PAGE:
Restoring Longleaf Pine Wiregrass Ecosystems: Hexazinone Application Enhances Effects of Prescribed Fire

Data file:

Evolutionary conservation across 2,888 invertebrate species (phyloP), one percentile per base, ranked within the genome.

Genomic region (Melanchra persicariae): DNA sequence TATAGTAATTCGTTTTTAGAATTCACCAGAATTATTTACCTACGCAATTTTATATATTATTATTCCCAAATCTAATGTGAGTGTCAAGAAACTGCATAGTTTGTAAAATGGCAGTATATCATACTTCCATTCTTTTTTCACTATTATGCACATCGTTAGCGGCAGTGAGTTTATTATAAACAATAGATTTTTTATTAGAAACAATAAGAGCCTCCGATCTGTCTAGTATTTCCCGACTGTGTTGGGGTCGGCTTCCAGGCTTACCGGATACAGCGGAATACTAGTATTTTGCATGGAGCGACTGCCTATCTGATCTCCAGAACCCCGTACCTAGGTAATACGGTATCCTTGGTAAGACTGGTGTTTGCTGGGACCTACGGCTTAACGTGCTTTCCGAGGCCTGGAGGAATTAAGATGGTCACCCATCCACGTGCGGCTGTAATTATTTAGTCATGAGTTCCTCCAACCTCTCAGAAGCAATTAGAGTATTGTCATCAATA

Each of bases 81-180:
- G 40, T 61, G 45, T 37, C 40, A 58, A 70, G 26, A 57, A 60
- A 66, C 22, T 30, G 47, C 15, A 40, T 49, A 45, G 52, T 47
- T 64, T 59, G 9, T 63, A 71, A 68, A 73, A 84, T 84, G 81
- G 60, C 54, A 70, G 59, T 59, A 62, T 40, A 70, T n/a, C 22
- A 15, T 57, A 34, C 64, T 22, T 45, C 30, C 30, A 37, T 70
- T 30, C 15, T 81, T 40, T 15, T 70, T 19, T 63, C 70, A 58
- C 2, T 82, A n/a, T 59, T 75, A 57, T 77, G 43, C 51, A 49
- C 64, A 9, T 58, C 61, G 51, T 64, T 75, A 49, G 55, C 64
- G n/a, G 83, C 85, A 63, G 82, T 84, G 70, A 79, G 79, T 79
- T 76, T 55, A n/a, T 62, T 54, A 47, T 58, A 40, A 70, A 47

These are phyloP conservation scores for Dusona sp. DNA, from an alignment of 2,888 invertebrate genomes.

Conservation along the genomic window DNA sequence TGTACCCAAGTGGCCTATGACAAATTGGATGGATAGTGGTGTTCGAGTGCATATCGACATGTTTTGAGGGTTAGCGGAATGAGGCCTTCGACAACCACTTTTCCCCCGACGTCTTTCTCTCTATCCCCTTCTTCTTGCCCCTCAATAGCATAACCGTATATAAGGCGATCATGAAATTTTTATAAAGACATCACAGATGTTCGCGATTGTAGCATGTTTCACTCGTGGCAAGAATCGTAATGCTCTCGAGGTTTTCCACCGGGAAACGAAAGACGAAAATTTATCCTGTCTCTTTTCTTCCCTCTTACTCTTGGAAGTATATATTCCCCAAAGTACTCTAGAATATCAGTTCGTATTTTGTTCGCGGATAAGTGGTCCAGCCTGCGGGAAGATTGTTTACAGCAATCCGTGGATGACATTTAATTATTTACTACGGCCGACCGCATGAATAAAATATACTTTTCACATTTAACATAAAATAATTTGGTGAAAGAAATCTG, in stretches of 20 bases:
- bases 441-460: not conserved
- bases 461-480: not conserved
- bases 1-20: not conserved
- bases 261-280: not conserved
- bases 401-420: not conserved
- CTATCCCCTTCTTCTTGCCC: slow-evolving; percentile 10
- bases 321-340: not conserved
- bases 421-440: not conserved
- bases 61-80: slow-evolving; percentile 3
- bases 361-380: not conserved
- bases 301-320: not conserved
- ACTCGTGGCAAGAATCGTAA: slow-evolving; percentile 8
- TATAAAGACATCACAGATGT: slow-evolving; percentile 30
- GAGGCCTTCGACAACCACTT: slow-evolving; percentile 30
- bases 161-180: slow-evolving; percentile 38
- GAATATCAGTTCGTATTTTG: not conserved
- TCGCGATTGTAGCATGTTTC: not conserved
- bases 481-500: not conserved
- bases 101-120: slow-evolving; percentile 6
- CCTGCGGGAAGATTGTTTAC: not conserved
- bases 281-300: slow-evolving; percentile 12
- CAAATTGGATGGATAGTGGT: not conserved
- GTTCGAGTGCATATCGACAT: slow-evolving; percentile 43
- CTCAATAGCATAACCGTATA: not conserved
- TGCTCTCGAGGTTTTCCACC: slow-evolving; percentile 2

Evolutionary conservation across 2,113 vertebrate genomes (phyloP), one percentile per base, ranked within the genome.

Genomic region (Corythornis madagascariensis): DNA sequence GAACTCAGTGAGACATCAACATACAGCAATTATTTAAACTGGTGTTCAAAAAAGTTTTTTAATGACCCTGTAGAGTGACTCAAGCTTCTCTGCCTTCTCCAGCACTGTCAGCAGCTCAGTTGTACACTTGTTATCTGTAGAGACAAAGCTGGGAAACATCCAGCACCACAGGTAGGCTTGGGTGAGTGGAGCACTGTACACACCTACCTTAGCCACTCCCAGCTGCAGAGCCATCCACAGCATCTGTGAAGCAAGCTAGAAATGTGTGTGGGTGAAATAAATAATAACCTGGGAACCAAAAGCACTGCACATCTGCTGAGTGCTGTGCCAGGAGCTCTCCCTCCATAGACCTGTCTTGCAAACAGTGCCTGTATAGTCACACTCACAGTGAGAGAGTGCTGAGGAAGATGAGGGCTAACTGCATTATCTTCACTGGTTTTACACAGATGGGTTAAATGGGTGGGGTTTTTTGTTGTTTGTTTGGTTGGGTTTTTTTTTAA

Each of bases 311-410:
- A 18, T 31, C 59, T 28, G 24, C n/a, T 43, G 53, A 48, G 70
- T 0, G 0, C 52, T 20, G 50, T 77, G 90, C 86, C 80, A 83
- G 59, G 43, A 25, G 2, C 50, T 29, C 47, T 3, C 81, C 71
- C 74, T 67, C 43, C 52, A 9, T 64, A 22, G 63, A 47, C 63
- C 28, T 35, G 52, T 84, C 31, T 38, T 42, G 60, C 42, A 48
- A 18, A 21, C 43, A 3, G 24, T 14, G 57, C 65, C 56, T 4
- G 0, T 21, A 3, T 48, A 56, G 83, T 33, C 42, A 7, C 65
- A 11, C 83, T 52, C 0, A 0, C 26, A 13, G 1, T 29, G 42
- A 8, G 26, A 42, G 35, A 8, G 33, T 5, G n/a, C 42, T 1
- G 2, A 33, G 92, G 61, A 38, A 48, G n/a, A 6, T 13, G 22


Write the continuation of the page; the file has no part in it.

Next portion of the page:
A longleaf pine wiregrass ecosystem in the sandhills of north central Florida, upon which turkey oak gained dominance following a wildfire, was treated with applications of hexazinone (1.1 or 2.2 kg/ha) in May 1991. All applications successfully reduced competition from oaks in the overstory and understory (mortality >80%), resulting in progressive increases in the foliar cover of wiregrass, all graminoids and forbs through time. Broadcast application caused a decline in forb cover and species richness during the initial growing season, which recovered by the following year. The 2.2 kg/ha spot application resulted in an increase in species richness, while evenness declined with the continuing expansion of wiregrass. The entire site was then burned in June 1995 by prescribed fire, which caused a widespread decrease in the cover of oaks, shrubs, wiregrass, all graminoids and forbs and plant species richness. In the following year, forb cover increased and oak cover remained significantly lower on plots treated with the combination of hexazinone plus fire than on fire-only plots. The overall cover of forbs, graminoids, shrubs and longleaf pines continued to increase through time. Broadcast application initially exposed a greater number of understory plants to direct contact with herbicide, posing a higher mortality risk than may be acceptable in restoration efforts. Although recovery occurred in subsequent years, the lower selectivity of broadcast application makes it a less suitable restoration technique. Spot application of hexazinone was more selective in its effects upon the plant community. The 2.2 kg/ha snot application produced increases in the cover of wiregrass, all graminoids and forbs and the highest levels of species richness and diversity. The 2.2 kg/ha application rate was also most effective in controlling woody plant competition and is therefore recommended for restoring longleaf pine wiregrass ecosystems in sandhills and similar environments. Hexazinone application followed by prescribed fire accelerates the rate of ecosystem restoration over that achievable by using fire alone. The ecological benefits of controlling competition and rebalancing floristic composition rapidly achieved through this combination of treatments would likely require many cycles of prescribed fire, if used as an individual treatment, over a period of several decades.
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